ADVERTISEMENT

ADVERTISEMENT

Altru staff brings holiday cheer to patients

"He just showed up," Melissa Swenson said of Elfie, the little felt elf making its way through the hospital. "He came to us after Thanksgiving and made a mess in the toy cupboard, and the next thing you know he was dressed with the doctor set rea...

Nora, an Altru Health Systems therapy dog dressed as Rudolph the red-nosed reindeer
Nora, an Altru Health Systems therapy dog dressed as Rudolph the red-nosed reindeer, wears "Elfy" from the popular "Elf on the Shelf" book during a visit to children staying in the hospital during the Christmas season.JOHN STENNES/ GRAND FORKS HERALD

"He just showed up," Melissa Swenson said of Elfie, the little felt elf making its way through the hospital.

"He came to us after Thanksgiving and made a mess in the toy cupboard, and the next thing you know he was dressed with the doctor set ready to go," she added. His name is Elfie, and his job is to watch over the children in the hospital.

As the child life specialist at Altru Hospital, Swenson is trying to bring some holiday magic to the pediatric patients this season. With visits from Santa, appearances from Elfie and holiday gifts from the nurses, Swenson and other hospital staff members are giving their patients opportunities to participate in some of the same holiday traditions they would if they weren't ill.

"I think it's important to find that normalcy for the kids," she said. "It's something they'd be doing if they were at home."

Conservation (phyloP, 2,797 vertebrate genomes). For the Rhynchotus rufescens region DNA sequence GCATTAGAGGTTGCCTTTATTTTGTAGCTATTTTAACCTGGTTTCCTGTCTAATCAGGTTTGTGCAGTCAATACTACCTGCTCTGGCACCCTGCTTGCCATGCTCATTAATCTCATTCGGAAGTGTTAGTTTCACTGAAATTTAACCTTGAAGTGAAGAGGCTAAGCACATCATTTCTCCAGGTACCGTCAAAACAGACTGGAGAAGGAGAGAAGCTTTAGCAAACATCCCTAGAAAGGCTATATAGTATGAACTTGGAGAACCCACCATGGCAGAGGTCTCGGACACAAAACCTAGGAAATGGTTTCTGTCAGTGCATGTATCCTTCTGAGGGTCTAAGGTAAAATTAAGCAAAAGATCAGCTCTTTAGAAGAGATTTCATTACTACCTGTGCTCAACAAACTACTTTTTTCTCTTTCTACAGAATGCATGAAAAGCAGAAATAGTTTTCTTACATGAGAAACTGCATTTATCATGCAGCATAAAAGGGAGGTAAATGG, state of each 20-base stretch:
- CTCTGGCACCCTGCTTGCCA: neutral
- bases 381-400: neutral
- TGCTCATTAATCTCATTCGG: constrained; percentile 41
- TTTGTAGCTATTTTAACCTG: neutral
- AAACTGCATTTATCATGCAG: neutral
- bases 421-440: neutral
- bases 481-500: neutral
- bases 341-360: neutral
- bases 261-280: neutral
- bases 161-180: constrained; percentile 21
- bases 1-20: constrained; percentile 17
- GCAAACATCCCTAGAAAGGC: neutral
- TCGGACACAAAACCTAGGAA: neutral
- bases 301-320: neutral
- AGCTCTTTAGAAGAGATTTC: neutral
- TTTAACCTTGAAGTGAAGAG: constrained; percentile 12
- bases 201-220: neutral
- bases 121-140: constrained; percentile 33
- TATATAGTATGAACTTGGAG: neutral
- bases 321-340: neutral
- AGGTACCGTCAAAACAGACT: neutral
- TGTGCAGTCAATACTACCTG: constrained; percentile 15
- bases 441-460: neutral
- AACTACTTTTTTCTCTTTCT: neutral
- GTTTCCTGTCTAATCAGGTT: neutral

A little holiday wonder

ADVERTISEMENT

The little red and white elf from the story book "Elf on the Shelf" made his first appearance at Altru after Thanksgiving when he was found playing with toys. Each day, he's found doing another activity. Photographs are taken and posted in the family lounge, where patients and family members can come see what their little elf has been up to all day.

So far, Elfie has been spotted taking a bath in the sink, playing in the freezer, drawing a picture, playing with blocks and even taking a selfie with an iPad.

"His job is to watch the kids and also (tell) Santa the good things that they do," Swenson said. "Then, at night, he reports back to Santa."

She said Elfie makes sure the kids are taking their medicine and following the doctors' orders. Swenson expects him to stick around the hospital until Christmas Eve and report back to Santa one last time before Christmas.

Swenson may be the mastermind behind the holiday magic, but she won't take any credit. As far as she's concerned, it's all part of the holiday magic. "He just showed up," she repeated with a smile.

"The kids are pretty excited," she added. "A lot of the kids around here have an elf at home, and so it's having an elf here to watch them while they're here."

Swenson added that many of the patients have brothers and sisters at home, so their elves have to stay at the house to watch over their siblings.

"We had a sibling last week that was just so excited there was a little elf to watch over his sister," she said.

ADVERTISEMENT

Patient Olivia Bredeson, 3, has an Elf named Bob at her home in Langdon, N.D. While Elfie watches over her in the hospital, Bob watches over her two step brothers at home.

Olivia's mother, Lindsey Gellner, said they got Bob the elf not too long ago. They hide him in different places around the house, and the kids are always excited to find him the next morning.

Gellner said having her daughter in the hospital is hard enough, but it's all that much more difficult because it's during the holidays. But, Gellner said, "Everybody here has been absolutely wonderful."